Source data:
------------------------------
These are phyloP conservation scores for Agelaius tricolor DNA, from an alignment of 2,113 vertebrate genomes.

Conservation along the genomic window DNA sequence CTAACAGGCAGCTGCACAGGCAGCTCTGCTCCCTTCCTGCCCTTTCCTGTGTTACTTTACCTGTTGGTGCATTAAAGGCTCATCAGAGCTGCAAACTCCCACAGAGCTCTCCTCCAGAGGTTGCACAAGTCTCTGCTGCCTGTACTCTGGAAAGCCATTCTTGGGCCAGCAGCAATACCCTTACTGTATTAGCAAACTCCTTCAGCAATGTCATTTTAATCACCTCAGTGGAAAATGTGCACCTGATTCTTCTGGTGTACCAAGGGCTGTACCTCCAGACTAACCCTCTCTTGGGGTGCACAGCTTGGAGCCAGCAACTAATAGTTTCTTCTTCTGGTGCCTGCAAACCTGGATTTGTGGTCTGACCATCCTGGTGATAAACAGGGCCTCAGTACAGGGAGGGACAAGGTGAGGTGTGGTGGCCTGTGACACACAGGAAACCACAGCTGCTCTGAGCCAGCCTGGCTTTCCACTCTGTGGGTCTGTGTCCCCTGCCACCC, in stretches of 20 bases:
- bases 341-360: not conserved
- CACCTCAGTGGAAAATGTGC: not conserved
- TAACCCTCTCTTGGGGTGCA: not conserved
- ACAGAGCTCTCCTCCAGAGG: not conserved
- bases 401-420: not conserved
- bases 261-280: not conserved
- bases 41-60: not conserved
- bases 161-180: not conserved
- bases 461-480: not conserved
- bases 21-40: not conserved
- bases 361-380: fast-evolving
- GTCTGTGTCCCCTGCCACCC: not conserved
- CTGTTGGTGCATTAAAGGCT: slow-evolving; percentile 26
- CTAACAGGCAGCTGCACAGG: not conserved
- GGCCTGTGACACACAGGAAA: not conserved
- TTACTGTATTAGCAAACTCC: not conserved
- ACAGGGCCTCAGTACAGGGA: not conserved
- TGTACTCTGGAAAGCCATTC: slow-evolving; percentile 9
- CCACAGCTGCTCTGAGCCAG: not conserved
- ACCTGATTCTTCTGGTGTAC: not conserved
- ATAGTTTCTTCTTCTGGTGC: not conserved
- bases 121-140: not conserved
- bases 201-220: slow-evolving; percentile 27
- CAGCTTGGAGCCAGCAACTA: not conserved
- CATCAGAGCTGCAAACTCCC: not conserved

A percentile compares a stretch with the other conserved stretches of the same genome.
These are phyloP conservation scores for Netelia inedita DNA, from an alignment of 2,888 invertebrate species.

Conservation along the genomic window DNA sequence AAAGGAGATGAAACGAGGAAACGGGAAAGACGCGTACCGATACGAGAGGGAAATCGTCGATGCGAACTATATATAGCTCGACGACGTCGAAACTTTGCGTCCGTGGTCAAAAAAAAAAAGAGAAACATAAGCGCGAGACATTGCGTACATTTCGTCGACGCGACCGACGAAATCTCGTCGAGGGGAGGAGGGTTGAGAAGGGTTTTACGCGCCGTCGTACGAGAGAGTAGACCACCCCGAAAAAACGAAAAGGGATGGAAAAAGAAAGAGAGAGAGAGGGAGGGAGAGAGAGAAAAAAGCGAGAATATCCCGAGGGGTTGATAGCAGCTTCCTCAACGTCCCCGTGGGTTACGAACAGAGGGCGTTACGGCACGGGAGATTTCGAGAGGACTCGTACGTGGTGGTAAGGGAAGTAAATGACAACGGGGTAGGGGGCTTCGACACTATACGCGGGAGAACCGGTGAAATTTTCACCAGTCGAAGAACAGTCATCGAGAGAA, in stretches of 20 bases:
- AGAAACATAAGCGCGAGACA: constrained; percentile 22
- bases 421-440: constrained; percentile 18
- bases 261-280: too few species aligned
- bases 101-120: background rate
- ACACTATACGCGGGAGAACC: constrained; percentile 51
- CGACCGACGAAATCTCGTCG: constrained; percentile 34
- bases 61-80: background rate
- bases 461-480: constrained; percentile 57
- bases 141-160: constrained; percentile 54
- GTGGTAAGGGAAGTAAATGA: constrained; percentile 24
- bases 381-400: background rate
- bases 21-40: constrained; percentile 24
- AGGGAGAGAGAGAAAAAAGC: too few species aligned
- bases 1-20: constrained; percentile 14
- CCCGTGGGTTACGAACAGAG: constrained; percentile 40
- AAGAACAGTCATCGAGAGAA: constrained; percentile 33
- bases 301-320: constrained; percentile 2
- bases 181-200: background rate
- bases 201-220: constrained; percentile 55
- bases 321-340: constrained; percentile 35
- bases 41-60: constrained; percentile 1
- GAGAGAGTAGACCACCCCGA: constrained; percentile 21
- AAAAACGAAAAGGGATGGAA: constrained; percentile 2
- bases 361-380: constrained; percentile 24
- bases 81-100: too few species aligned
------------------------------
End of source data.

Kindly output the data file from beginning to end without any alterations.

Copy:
These are phyloP conservation scores for Agelaius tricolor DNA, from an alignment of 2,113 vertebrate genomes.

Conservation along the genomic window DNA sequence CTAACAGGCAGCTGCACAGGCAGCTCTGCTCCCTTCCTGCCCTTTCCTGTGTTACTTTACCTGTTGGTGCATTAAAGGCTCATCAGAGCTGCAAACTCCCACAGAGCTCTCCTCCAGAGGTTGCACAAGTCTCTGCTGCCTGTACTCTGGAAAGCCATTCTTGGGCCAGCAGCAATACCCTTACTGTATTAGCAAACTCCTTCAGCAATGTCATTTTAATCACCTCAGTGGAAAATGTGCACCTGATTCTTCTGGTGTACCAAGGGCTGTACCTCCAGACTAACCCTCTCTTGGGGTGCACAGCTTGGAGCCAGCAACTAATAGTTTCTTCTTCTGGTGCCTGCAAACCTGGATTTGTGGTCTGACCATCCTGGTGATAAACAGGGCCTCAGTACAGGGAGGGACAAGGTGAGGTGTGGTGGCCTGTGACACACAGGAAACCACAGCTGCTCTGAGCCAGCCTGGCTTTCCACTCTGTGGGTCTGTGTCCCCTGCCACCC, in stretches of 20 bases:
- bases 341-360: not conserved
- CACCTCAGTGGAAAATGTGC: not conserved
- TAACCCTCTCTTGGGGTGCA: not conserved
- ACAGAGCTCTCCTCCAGAGG: not conserved
- bases 401-420: not conserved
- bases 261-280: not conserved
- bases 41-60: not conserved
- bases 161-180: not conserved
- bases 461-480: not conserved
- bases 21-40: not conserved
- bases 361-380: fast-evolving
- GTCTGTGTCCCCTGCCACCC: not conserved
- CTGTTGGTGCATTAAAGGCT: slow-evolving; percentile 26
- CTAACAGGCAGCTGCACAGG: not conserved
- GGCCTGTGACACACAGGAAA: not conserved
- TTACTGTATTAGCAAACTCC: not conserved
- ACAGGGCCTCAGTACAGGGA: not conserved
- TGTACTCTGGAAAGCCATTC: slow-evolving; percentile 9
- CCACAGCTGCTCTGAGCCAG: not conserved
- ACCTGATTCTTCTGGTGTAC: not conserved
- ATAGTTTCTTCTTCTGGTGC: not conserved
- bases 121-140: not conserved
- bases 201-220: slow-evolving; percentile 27
- CAGCTTGGAGCCAGCAACTA: not conserved
- CATCAGAGCTGCAAACTCCC: not conserved

A percentile compares a stretch with the other conserved stretches of the same genome.
These are phyloP conservation scores for Netelia inedita DNA, from an alignment of 2,888 invertebrate species.

Conservation along the genomic window DNA sequence AAAGGAGATGAAACGAGGAAACGGGAAAGACGCGTACCGATACGAGAGGGAAATCGTCGATGCGAACTATATATAGCTCGACGACGTCGAAACTTTGCGTCCGTGGTCAAAAAAAAAAAGAGAAACATAAGCGCGAGACATTGCGTACATTTCGTCGACGCGACCGACGAAATCTCGTCGAGGGGAGGAGGGTTGAGAAGGGTTTTACGCGCCGTCGTACGAGAGAGTAGACCACCCCGAAAAAACGAAAAGGGATGGAAAAAGAAAGAGAGAGAGAGGGAGGGAGAGAGAGAAAAAAGCGAGAATATCCCGAGGGGTTGATAGCAGCTTCCTCAACGTCCCCGTGGGTTACGAACAGAGGGCGTTACGGCACGGGAGATTTCGAGAGGACTCGTACGTGGTGGTAAGGGAAGTAAATGACAACGGGGTAGGGGGCTTCGACACTATACGCGGGAGAACCGGTGAAATTTTCACCAGTCGAAGAACAGTCATCGAGAGAA, in stretches of 20 bases:
- AGAAACATAAGCGCGAGACA: constrained; percentile 22
- bases 421-440: constrained; percentile 18
- bases 261-280: too few species aligned
- bases 101-120: background rate
- ACACTATACGCGGGAGAACC: constrained; percentile 51
- CGACCGACGAAATCTCGTCG: constrained; percentile 34
- bases 61-80: background rate
- bases 461-480: constrained; percentile 57
- bases 141-160: constrained; percentile 54
- GTGGTAAGGGAAGTAAATGA: constrained; percentile 24
- bases 381-400: background rate
- bases 21-40: constrained; percentile 24
- AGGGAGAGAGAGAAAAAAGC: too few species aligned
- bases 1-20: constrained; percentile 14
- CCCGTGGGTTACGAACAGAG: constrained; percentile 40
- AAGAACAGTCATCGAGAGAA: constrained; percentile 33
- bases 301-320: constrained; percentile 2
- bases 181-200: background rate
- bases 201-220: constrained; percentile 55
- bases 321-340: constrained; percentile 35
- bases 41-60: constrained; percentile 1
- GAGAGAGTAGACCACCCCGA: constrained; percentile 21
- AAAAACGAAAAGGGATGGAA: constrained; percentile 2
- bases 361-380: constrained; percentile 24
- bases 81-100: too few species aligned